Study says memory is repetitive
Posted September 15, 2010 at 10:47 pm in News
Psychologists from USC, the University of Texas at Austin and Beijing Normal University recently have found that some of our understanding of memory retention is incorrect.
In a study published online on Sept. 9 in Science, researchers at these schools discovered that memory increases when similar patterns are repeated for strength rather than when multiple varying patterns are made.
The long-standing belief held by psychologists maintains that information is best remembered when attained or learned in varying contexts, which creates multiple patterns to remember the information.
Gui Xue, a research assistant Â and professor of psychology at USC who worked on the project, said that while someone is studying an item, he or she has to process or re-activate the same pattern repeatedly in order to be able to better remember the information.
âIf you create one pattern during the first learning and a different pattern during the second learning, you are going to remember worse,â Xue said.
Experiments were conducted using functional magnetic resonance imaging, or fMRI, which allowed the researchers to monitor the memory patterns used for recollection.
Subjects were given materials such as words, faces and novel texts and were asked to recall material at a later time.
âWhen the activation pattern is more consistent across repetitions, you are going to remember better,â Xue said.
The research is aimed at developing additional understanding of the âforgetting curve.â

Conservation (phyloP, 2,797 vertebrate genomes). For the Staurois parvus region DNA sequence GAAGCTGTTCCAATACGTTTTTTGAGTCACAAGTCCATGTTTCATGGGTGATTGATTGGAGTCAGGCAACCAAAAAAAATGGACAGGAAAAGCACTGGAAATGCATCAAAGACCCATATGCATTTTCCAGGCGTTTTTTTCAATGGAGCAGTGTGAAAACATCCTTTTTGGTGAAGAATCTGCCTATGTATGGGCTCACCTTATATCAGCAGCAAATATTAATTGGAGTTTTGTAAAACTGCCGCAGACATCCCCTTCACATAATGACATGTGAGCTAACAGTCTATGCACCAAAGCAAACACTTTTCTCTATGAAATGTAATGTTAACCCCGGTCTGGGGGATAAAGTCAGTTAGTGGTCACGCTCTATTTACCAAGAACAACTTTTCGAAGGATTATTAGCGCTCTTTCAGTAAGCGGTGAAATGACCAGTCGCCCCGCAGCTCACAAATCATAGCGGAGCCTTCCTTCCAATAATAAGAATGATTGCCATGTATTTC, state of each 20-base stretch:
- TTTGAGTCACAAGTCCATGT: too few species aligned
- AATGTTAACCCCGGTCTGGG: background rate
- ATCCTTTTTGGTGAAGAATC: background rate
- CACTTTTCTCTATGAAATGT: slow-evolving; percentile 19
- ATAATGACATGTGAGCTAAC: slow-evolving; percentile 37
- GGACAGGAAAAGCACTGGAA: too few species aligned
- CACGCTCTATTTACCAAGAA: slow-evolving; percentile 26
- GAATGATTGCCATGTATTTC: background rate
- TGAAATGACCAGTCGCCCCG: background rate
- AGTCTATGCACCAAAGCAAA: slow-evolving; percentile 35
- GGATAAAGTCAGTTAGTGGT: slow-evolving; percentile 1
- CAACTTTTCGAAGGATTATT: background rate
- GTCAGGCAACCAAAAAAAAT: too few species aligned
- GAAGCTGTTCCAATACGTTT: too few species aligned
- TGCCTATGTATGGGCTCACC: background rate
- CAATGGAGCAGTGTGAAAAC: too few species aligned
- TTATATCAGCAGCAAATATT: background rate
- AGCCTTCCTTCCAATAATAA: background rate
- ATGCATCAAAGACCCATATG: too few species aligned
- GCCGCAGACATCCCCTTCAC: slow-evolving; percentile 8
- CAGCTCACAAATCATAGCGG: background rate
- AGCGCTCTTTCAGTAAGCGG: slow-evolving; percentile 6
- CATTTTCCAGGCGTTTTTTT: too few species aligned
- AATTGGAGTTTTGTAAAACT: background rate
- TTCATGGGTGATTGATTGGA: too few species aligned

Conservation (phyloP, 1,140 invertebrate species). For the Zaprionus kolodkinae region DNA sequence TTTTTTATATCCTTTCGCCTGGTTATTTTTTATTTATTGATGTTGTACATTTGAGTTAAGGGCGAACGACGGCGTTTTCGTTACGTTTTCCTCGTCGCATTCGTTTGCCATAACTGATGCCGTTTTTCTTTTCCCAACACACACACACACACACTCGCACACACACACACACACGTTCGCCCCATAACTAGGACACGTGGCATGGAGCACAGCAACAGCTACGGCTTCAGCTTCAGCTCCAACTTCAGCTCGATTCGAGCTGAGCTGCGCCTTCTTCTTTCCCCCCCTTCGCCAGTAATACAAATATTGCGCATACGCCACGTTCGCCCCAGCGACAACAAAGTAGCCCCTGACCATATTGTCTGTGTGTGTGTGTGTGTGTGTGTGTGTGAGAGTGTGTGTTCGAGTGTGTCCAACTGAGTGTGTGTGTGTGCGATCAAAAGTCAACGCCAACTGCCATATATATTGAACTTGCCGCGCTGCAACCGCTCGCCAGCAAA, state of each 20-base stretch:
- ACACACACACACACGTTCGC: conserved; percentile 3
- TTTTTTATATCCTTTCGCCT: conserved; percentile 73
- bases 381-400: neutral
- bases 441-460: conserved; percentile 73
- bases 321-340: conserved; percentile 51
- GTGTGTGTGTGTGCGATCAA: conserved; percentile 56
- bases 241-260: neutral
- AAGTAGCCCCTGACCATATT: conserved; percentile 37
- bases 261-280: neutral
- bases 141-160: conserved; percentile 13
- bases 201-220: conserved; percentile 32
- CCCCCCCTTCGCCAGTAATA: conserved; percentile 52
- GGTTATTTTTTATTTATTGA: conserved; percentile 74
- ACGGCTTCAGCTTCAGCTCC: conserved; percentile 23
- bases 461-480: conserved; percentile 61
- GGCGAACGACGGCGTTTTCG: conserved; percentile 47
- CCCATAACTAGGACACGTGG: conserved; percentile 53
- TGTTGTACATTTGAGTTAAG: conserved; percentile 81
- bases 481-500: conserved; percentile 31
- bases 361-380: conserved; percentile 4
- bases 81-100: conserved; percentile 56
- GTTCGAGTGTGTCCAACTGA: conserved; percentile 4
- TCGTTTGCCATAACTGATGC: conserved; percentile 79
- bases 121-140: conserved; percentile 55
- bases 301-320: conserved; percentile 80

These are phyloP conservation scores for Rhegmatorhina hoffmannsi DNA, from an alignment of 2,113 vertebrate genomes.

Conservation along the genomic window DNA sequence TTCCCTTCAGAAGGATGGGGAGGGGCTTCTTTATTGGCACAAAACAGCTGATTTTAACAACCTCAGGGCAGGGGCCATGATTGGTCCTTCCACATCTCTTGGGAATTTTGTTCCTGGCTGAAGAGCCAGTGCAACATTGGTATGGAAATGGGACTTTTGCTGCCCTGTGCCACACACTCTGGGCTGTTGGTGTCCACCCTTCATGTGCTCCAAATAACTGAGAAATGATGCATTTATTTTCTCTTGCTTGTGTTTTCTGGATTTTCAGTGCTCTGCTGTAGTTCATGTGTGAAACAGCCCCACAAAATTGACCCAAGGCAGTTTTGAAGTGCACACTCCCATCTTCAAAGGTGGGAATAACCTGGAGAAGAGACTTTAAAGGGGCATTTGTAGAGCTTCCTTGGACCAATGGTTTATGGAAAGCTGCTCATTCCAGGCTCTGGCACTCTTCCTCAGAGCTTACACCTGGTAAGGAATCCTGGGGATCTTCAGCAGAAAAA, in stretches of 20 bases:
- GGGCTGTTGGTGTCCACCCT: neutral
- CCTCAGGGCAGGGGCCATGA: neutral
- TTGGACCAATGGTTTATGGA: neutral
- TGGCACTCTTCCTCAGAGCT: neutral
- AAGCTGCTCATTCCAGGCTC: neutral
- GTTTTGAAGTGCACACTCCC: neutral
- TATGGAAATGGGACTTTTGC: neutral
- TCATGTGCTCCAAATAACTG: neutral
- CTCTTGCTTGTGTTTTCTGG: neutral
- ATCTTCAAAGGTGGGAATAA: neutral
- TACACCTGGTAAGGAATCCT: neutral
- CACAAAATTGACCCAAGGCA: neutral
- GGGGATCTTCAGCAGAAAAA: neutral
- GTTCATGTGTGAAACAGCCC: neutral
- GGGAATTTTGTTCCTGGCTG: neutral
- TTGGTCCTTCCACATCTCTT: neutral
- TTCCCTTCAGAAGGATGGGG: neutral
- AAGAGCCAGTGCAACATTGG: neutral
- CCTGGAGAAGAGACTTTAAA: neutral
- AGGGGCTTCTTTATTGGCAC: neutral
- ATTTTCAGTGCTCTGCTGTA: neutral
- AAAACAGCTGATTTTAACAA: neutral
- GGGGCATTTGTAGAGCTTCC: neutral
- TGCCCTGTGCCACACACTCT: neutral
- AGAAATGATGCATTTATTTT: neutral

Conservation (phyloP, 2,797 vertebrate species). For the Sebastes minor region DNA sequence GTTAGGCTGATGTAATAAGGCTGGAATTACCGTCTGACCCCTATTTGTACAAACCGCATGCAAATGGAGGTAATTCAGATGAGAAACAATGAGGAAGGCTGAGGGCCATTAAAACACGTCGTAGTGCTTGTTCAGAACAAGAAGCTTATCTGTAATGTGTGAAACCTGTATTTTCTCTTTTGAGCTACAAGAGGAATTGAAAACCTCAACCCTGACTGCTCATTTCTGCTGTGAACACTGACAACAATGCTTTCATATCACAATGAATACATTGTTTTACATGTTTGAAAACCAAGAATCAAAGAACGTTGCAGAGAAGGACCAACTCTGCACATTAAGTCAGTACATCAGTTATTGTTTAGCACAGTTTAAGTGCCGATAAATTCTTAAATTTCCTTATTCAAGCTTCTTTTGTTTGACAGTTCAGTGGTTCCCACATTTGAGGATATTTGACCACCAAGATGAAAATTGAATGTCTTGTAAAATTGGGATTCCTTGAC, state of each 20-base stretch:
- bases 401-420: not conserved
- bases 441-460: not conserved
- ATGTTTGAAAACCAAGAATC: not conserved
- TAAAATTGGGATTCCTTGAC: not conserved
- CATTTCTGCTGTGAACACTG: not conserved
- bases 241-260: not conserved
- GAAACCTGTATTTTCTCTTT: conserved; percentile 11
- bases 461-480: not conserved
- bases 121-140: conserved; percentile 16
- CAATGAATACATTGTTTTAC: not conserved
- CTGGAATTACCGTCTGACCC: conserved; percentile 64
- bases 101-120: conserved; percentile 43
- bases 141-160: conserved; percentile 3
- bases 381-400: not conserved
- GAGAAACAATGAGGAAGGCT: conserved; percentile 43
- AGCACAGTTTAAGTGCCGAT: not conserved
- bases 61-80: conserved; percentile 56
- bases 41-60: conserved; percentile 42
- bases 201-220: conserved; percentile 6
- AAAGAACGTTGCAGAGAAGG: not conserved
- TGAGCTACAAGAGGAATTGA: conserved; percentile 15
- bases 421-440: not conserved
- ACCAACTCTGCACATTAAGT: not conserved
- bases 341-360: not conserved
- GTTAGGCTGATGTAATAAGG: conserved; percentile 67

This concept, developed by Hermann Ebbinghaus in 1885, holds that memory decreases exponentially with time. The strength of oneâs memory is determined by how long memory traces sustain.
Although this type of research does occur often, the researchers âdeveloped new ideas â pattern similarity â and analysis techniques,â says study co-author Zhong-Lin Lu of USC, who holds the William M. Keck chair in cognitive neuroscience and is a professor of psychology and biomedical engineering.
As the research continues, Lu said the group is working toward a larger objective.
âOne aim of our research is to find neural signatures that would allow us to predict whether and when people will forget learnt materials and refresh their memory before they forget,â Lu said.
This information could then be used to determine when review is necessary in order to sustain knowledge. Having the ability to measure retention would greatly improve disciplines that rely heavily on memorization, such as language study.
Xue, who received his Ph.D. in psychology from the Beijing Normal University, said the groupâs main objective is to identify more beneficial methods of learning.
âOur goal is to try to find a scientific basis for effective learning,â he said.